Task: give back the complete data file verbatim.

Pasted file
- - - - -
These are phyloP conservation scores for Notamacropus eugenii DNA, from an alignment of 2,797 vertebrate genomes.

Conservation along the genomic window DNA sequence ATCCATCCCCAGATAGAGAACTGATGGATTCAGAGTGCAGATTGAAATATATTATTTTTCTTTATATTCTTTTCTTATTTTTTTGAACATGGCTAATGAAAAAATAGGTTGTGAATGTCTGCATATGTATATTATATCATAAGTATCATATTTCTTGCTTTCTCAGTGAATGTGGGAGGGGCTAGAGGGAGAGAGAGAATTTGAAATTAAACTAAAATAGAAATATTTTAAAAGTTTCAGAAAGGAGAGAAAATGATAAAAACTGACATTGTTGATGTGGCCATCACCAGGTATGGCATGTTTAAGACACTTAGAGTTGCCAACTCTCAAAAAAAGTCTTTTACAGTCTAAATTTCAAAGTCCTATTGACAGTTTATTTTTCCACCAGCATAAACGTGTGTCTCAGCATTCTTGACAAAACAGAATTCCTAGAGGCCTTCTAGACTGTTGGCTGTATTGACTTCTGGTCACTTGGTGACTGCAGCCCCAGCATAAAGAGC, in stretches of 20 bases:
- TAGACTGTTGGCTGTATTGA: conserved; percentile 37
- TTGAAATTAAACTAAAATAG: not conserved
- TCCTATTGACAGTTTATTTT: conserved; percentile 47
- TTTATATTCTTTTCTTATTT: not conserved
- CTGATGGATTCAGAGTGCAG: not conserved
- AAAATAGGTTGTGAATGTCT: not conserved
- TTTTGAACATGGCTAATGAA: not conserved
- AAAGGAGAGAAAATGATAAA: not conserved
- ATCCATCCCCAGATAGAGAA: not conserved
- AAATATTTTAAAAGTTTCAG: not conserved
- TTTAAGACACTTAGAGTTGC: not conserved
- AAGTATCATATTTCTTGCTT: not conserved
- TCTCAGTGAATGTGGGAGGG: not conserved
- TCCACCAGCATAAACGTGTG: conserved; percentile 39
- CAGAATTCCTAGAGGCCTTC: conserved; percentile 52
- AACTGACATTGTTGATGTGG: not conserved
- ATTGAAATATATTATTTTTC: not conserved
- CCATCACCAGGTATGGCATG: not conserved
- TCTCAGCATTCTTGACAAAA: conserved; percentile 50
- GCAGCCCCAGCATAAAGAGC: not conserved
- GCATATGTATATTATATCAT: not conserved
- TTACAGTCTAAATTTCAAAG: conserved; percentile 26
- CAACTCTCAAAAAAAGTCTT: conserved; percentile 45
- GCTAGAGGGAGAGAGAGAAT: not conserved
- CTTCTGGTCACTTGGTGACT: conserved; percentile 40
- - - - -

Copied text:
These are phyloP conservation scores for Notamacropus eugenii DNA, from an alignment of 2,797 vertebrate genomes.

Conservation along the genomic window DNA sequence ATCCATCCCCAGATAGAGAACTGATGGATTCAGAGTGCAGATTGAAATATATTATTTTTCTTTATATTCTTTTCTTATTTTTTTGAACATGGCTAATGAAAAAATAGGTTGTGAATGTCTGCATATGTATATTATATCATAAGTATCATATTTCTTGCTTTCTCAGTGAATGTGGGAGGGGCTAGAGGGAGAGAGAGAATTTGAAATTAAACTAAAATAGAAATATTTTAAAAGTTTCAGAAAGGAGAGAAAATGATAAAAACTGACATTGTTGATGTGGCCATCACCAGGTATGGCATGTTTAAGACACTTAGAGTTGCCAACTCTCAAAAAAAGTCTTTTACAGTCTAAATTTCAAAGTCCTATTGACAGTTTATTTTTCCACCAGCATAAACGTGTGTCTCAGCATTCTTGACAAAACAGAATTCCTAGAGGCCTTCTAGACTGTTGGCTGTATTGACTTCTGGTCACTTGGTGACTGCAGCCCCAGCATAAAGAGC, in stretches of 20 bases:
- TAGACTGTTGGCTGTATTGA: conserved; percentile 37
- TTGAAATTAAACTAAAATAG: not conserved
- TCCTATTGACAGTTTATTTT: conserved; percentile 47
- TTTATATTCTTTTCTTATTT: not conserved
- CTGATGGATTCAGAGTGCAG: not conserved
- AAAATAGGTTGTGAATGTCT: not conserved
- TTTTGAACATGGCTAATGAA: not conserved
- AAAGGAGAGAAAATGATAAA: not conserved
- ATCCATCCCCAGATAGAGAA: not conserved
- AAATATTTTAAAAGTTTCAG: not conserved
- TTTAAGACACTTAGAGTTGC: not conserved
- AAGTATCATATTTCTTGCTT: not conserved
- TCTCAGTGAATGTGGGAGGG: not conserved
- TCCACCAGCATAAACGTGTG: conserved; percentile 39
- CAGAATTCCTAGAGGCCTTC: conserved; percentile 52
- AACTGACATTGTTGATGTGG: not conserved
- ATTGAAATATATTATTTTTC: not conserved
- CCATCACCAGGTATGGCATG: not conserved
- TCTCAGCATTCTTGACAAAA: conserved; percentile 50
- GCAGCCCCAGCATAAAGAGC: not conserved
- GCATATGTATATTATATCAT: not conserved
- TTACAGTCTAAATTTCAAAG: conserved; percentile 26
- CAACTCTCAAAAAAAGTCTT: conserved; percentile 45
- GCTAGAGGGAGAGAGAGAAT: not conserved
- CTTCTGGTCACTTGGTGACT: conserved; percentile 40